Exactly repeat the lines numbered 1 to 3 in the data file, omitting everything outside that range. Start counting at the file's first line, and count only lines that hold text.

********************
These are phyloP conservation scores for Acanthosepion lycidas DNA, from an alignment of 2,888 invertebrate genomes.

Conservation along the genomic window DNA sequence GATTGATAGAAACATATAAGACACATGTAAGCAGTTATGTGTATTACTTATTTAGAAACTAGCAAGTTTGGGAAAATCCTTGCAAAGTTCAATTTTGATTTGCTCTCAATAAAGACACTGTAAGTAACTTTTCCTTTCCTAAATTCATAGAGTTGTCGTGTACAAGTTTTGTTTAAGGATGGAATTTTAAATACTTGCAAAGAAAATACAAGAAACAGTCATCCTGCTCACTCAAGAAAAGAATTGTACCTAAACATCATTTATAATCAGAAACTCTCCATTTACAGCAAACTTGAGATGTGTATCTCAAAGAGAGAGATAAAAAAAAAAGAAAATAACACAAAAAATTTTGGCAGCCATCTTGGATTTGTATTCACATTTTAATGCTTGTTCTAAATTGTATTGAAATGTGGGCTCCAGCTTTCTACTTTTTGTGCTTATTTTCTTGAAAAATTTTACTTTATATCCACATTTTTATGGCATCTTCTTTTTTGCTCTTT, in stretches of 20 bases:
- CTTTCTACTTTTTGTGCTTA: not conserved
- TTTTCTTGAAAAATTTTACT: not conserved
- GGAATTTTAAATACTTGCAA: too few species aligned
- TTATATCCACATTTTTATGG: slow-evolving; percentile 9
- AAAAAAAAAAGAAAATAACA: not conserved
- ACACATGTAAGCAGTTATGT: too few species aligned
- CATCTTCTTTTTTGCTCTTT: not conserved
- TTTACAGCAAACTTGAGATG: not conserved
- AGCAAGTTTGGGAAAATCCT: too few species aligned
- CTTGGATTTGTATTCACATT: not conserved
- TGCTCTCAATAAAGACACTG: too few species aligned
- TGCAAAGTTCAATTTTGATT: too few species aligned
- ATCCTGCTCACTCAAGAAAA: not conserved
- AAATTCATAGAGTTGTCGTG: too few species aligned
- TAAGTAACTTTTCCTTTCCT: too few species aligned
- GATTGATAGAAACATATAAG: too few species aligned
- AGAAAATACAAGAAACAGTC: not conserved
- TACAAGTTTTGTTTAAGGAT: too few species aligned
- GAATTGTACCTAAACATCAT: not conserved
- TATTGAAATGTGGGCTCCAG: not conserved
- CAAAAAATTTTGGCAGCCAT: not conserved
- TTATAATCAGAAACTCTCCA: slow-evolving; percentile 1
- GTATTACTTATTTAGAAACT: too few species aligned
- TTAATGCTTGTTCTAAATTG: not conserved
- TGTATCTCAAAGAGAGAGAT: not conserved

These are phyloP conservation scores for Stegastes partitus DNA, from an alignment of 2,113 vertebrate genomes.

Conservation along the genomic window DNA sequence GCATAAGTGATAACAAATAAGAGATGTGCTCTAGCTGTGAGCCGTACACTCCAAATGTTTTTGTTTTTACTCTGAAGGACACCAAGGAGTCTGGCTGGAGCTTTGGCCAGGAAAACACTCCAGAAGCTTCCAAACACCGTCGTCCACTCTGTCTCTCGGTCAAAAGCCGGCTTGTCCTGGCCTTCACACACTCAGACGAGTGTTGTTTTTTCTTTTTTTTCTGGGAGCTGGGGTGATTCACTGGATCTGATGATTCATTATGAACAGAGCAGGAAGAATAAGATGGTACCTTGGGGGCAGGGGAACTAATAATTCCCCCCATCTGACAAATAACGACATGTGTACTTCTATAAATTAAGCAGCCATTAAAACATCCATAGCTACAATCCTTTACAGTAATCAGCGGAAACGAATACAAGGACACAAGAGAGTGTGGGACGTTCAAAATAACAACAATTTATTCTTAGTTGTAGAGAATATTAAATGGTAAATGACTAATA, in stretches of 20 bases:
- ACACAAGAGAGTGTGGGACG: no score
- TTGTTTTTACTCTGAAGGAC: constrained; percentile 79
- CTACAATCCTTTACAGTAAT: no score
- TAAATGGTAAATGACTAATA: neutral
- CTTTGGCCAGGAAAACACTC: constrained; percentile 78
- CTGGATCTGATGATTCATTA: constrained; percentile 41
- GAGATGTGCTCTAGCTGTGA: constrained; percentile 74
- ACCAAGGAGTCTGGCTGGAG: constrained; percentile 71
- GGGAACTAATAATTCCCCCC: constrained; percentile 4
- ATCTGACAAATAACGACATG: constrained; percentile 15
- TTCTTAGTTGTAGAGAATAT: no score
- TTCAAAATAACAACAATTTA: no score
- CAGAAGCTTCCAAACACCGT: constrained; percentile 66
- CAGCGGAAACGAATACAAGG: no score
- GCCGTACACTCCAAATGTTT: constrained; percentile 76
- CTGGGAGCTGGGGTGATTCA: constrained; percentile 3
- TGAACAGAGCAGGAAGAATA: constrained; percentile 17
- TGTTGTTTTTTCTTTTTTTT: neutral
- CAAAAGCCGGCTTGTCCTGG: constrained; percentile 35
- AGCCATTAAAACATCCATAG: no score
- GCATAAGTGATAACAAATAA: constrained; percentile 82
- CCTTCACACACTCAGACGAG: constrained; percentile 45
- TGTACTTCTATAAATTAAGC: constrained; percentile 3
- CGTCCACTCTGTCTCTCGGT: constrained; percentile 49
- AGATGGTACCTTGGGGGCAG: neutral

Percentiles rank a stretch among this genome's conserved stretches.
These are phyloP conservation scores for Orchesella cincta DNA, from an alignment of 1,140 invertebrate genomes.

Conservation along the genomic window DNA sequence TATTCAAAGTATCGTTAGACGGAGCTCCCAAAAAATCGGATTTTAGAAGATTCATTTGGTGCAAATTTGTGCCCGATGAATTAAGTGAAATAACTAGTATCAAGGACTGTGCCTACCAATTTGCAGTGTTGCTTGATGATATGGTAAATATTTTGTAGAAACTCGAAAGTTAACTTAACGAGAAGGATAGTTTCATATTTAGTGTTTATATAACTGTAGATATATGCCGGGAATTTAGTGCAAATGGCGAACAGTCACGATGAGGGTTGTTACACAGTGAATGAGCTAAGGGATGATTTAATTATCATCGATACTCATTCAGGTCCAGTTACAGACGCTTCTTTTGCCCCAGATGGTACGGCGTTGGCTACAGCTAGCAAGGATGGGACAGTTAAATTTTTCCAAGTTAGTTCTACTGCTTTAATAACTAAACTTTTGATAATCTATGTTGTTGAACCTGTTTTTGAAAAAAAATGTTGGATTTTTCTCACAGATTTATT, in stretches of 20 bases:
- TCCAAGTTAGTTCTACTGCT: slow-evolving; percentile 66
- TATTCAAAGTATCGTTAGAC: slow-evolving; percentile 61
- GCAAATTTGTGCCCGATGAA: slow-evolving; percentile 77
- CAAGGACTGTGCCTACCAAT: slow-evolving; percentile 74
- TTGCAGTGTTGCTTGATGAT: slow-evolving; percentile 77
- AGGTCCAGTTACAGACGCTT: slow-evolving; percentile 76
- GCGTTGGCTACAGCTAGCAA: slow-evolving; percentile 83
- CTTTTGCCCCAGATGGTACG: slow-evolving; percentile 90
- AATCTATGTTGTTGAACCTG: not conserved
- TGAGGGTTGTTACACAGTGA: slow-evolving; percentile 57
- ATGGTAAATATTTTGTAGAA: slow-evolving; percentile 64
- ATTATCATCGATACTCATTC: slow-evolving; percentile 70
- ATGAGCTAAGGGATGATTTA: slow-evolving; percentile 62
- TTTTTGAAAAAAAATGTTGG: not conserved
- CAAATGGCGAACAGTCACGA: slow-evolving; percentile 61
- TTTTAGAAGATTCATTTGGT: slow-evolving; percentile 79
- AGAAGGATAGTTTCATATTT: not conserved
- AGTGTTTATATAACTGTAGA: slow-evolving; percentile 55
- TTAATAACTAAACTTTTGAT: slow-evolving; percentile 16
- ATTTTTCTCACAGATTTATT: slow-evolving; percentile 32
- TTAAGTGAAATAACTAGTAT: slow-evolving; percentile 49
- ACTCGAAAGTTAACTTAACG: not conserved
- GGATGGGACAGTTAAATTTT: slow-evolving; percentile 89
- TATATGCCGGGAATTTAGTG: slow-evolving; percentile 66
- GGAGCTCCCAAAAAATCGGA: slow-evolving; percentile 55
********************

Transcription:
These are phyloP conservation scores for Acanthosepion lycidas DNA, from an alignment of 2,888 invertebrate genomes.

Conservation along the genomic window DNA sequence GATTGATAGAAACATATAAGACACATGTAAGCAGTTATGTGTATTACTTATTTAGAAACTAGCAAGTTTGGGAAAATCCTTGCAAAGTTCAATTTTGATTTGCTCTCAATAAAGACACTGTAAGTAACTTTTCCTTTCCTAAATTCATAGAGTTGTCGTGTACAAGTTTTGTTTAAGGATGGAATTTTAAATACTTGCAAAGAAAATACAAGAAACAGTCATCCTGCTCACTCAAGAAAAGAATTGTACCTAAACATCATTTATAATCAGAAACTCTCCATTTACAGCAAACTTGAGATGTGTATCTCAAAGAGAGAGATAAAAAAAAAAGAAAATAACACAAAAAATTTTGGCAGCCATCTTGGATTTGTATTCACATTTTAATGCTTGTTCTAAATTGTATTGAAATGTGGGCTCCAGCTTTCTACTTTTTGTGCTTATTTTCTTGAAAAATTTTACTTTATATCCACATTTTTATGGCATCTTCTTTTTTGCTCTTT, in stretches of 20 bases:
- CTTTCTACTTTTTGTGCTTA: not conserved